During this live panel at the CFGA’s 2022 Conference, Carolyn Callaghan from the Canadian Wildlife Federation, Steve Kenyon from Greener Pastures Ranching Ltd and Tracey Ryan from Ontario Soil and Crop Improvement Association (OSCIA) discussed the question: How do we see the drive for global biodiversity protection affecting the grazing sector?
Tracey: There is an opportunity for higher biodiversity and integration and an opportunity for grazing/forage to fit a diversity of landscapes. Living Lab explores this with perennial integrations into cropping.
Steve: There is the question: Is the public going to understand what we’re doing? It has to look pretty for the public. Animals, walking in ponds, canola fields, etc. look pretty. We as an industry need it to look pretty.
Tracey: Conservation authorities, riparian zones and livestock can look unpleasant. We need to tell a story and get the message out. Livestock have a bad rap from the climate action view, but there are positive stories too. Biodiversity is a main way to tell good stories. For example, deferred grazing supports the breeding of the bobolink birds.
Carolyn: Producers of perennial crops and livestock are the all-stars of sustaining biodiversity. The real question is: Do we need to make it look pretty or do we need to educate the public on what good looks like? Perennial crops have the highest biodiversity value. These producers need to be valued and recognized. We want to see livestock producers valued for the ecosystem services they provide. Messaging is what we need to work on.
The panel also discussed additional questions:
How can we determine the most beneficial management practices (BMPs) on a given land base?
Steve: All of this is important. We need to look at the combinations. If I had to pick one, we should start with water-cycle health.
Tracey: Because this is all important and a learning continuum, we are currently struggling with the next Living Lab BMP list of 50 practices. Integrating these, with different technologies and equipment, needs to work in a producer’s system. There is not one silver bullet.
Carolyn: The Canadian Forage and Grassland Association (CFGA) is rolling out the online Habitat and Biodiversity Assessment Tool (HBAT), which looks at biodiversity BMPs available province by province. It is a system for producers to go through a checklist of what habitats they have on their land. Algorithms connect those landscapes with potential biodiversity and BMPs most suited for it.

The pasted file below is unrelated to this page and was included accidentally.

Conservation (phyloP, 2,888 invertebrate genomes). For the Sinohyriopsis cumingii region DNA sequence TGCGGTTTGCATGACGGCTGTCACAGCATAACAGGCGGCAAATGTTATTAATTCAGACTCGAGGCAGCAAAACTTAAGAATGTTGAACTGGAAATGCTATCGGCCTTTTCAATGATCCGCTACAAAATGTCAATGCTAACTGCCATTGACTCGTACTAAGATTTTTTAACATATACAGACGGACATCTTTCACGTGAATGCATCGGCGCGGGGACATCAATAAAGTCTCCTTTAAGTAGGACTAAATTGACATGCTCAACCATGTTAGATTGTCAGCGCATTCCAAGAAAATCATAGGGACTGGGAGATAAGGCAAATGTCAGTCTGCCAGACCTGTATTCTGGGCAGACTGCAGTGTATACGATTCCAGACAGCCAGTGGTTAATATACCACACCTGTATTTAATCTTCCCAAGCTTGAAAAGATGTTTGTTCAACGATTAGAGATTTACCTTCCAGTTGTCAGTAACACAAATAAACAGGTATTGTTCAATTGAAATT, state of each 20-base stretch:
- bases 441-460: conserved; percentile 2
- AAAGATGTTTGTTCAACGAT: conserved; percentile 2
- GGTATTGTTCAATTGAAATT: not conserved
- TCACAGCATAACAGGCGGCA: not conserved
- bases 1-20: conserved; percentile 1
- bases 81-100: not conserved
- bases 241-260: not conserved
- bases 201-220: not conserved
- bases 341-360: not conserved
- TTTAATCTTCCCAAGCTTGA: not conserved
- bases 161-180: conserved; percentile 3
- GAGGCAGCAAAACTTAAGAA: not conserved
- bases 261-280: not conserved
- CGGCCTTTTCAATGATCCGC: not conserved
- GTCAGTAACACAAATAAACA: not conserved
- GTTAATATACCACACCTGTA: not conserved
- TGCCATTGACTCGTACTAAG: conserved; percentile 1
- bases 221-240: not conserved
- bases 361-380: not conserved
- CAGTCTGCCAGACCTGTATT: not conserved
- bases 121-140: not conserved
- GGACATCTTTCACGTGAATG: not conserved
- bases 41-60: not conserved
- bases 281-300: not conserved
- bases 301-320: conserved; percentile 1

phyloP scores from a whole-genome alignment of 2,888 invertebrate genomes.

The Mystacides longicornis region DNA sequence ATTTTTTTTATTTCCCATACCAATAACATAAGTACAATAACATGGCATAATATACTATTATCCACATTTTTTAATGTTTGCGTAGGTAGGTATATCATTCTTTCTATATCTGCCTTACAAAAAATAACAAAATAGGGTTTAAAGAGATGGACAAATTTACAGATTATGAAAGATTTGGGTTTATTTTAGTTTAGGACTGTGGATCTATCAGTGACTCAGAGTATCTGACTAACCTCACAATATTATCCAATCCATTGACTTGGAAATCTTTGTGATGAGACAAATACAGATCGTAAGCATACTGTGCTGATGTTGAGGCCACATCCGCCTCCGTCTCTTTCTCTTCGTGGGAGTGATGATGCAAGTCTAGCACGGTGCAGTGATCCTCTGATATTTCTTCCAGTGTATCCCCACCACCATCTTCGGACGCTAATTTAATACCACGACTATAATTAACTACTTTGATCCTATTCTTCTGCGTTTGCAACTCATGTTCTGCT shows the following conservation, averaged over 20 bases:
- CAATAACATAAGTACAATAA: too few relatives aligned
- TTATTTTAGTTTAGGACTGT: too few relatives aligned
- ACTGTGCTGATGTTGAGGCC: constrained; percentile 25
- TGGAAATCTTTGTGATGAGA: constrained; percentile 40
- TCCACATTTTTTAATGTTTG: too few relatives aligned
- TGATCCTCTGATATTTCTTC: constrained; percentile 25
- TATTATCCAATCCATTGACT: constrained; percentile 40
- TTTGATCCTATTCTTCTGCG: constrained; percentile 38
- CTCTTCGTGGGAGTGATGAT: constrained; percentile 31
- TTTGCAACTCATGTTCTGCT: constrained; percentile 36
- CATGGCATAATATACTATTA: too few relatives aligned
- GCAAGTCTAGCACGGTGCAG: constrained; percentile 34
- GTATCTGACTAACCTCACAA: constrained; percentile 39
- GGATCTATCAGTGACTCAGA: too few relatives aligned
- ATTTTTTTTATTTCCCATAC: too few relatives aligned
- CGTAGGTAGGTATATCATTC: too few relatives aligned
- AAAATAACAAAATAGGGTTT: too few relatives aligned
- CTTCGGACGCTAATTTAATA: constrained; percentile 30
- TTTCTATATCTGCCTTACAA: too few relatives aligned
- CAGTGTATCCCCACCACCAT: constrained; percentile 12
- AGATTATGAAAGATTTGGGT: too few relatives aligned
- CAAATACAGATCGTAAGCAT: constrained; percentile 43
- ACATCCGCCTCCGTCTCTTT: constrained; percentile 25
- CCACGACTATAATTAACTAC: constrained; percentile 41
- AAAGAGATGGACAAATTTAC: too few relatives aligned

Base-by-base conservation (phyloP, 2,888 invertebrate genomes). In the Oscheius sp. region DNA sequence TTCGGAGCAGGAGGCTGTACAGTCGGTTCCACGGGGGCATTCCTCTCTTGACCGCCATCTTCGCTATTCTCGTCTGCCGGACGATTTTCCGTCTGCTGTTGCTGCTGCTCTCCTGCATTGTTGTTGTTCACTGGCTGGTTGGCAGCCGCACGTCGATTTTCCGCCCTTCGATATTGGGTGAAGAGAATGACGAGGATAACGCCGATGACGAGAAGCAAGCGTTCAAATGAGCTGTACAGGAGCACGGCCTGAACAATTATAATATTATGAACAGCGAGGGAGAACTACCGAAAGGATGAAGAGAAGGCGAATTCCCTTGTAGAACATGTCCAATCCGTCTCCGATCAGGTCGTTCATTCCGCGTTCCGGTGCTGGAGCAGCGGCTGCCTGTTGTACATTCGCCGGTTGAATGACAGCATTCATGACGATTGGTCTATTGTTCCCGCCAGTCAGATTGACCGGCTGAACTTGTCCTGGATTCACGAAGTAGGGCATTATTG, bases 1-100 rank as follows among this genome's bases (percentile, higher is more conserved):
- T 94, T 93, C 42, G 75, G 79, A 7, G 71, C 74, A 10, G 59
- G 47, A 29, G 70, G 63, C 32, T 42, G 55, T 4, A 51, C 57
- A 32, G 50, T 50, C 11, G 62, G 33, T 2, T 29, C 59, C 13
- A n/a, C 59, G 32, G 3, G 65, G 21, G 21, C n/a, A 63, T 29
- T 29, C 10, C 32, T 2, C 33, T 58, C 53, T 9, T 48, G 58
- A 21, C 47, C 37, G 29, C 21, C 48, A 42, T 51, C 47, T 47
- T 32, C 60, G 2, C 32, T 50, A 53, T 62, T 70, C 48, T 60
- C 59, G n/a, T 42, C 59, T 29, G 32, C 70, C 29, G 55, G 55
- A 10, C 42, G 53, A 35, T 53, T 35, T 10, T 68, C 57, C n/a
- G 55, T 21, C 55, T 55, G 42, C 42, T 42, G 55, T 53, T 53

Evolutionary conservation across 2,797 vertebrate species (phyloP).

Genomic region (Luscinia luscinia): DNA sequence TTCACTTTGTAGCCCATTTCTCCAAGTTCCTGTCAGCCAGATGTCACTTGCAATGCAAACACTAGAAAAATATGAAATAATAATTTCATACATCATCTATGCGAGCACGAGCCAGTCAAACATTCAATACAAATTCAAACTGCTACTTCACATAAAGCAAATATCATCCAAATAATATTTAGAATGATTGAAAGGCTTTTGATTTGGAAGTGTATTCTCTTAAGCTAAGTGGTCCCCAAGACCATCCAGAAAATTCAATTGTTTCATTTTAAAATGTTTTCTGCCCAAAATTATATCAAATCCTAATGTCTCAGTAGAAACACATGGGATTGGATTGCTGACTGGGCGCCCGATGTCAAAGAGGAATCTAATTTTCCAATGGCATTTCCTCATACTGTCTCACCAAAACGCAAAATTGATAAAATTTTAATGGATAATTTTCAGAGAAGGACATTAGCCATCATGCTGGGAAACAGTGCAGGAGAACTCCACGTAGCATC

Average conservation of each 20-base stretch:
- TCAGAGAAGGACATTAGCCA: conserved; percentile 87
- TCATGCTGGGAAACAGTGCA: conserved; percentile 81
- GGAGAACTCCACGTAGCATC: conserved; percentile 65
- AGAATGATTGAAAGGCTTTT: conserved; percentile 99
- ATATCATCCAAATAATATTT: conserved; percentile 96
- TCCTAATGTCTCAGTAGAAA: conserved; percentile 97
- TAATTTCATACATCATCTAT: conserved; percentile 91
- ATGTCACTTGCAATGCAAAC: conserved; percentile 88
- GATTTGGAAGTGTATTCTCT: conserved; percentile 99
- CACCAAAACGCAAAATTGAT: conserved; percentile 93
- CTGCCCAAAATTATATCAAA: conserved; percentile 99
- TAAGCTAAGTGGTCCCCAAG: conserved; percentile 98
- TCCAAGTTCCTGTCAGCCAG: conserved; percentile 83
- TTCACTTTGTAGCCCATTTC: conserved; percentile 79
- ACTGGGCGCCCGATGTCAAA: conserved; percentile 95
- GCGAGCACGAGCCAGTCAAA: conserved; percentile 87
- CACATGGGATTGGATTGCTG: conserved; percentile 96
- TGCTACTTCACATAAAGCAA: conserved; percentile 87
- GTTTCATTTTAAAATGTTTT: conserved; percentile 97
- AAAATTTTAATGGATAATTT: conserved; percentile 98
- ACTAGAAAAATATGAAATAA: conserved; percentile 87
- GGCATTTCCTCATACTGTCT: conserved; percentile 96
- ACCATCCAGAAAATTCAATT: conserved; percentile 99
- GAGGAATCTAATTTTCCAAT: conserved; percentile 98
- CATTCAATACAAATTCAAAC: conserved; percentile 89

How do we see biodiversity goals playing out in annual cropping systems?
Carolyn: This is a great opportunity for marginal land, places that lose money, have poor yield, are too wet or too steep as it has great potential to restore pollinator strips, which benefits crops. By retiring some land it will later benefit the overall yield.
Tracey: In the current Living Lab, there is ongoing research on native pollinators in field edges, hedgerows, woodlands and margins. We should not necessarily take land out of production, but instead can increase production by supporting biodiversity in these spaces. Profitability mapping is important for this. For example, land affected by flooding (from beavers etc.) can be taken out of production and used for other purposes.
Steve: The perfect piece of land has 70 per cent production, while the rest is forested and riparian that enhances crop production. Brendan, in Colorado, puts pollinator strips in potato crops, with alternative year 16 polyculture cover crops. We need to get out there and make mistakes so the next group after early adopters don’t make the same mistakes. We should highlight and learn from mistakes for everyone’s benefit.
The CFGA is excited to announce that its 14th annual conference will take place Nov. 28 to Dec. 1 in person in Harrison Hot Springs, BC. This year’s conference theme is Forage Resilience in a Changing Landscape: Manage risk. Overcome challenges. Discover opportunities and we look forward to delivering the interesting and informative sessions the CFGA conference is known for. Please save the date to join us as we learn about issues facing the forage sector and how they overcome these challenges, as well as take a look ahead to opportunities. Watch the CFGA conference website for more information.Back to June 2023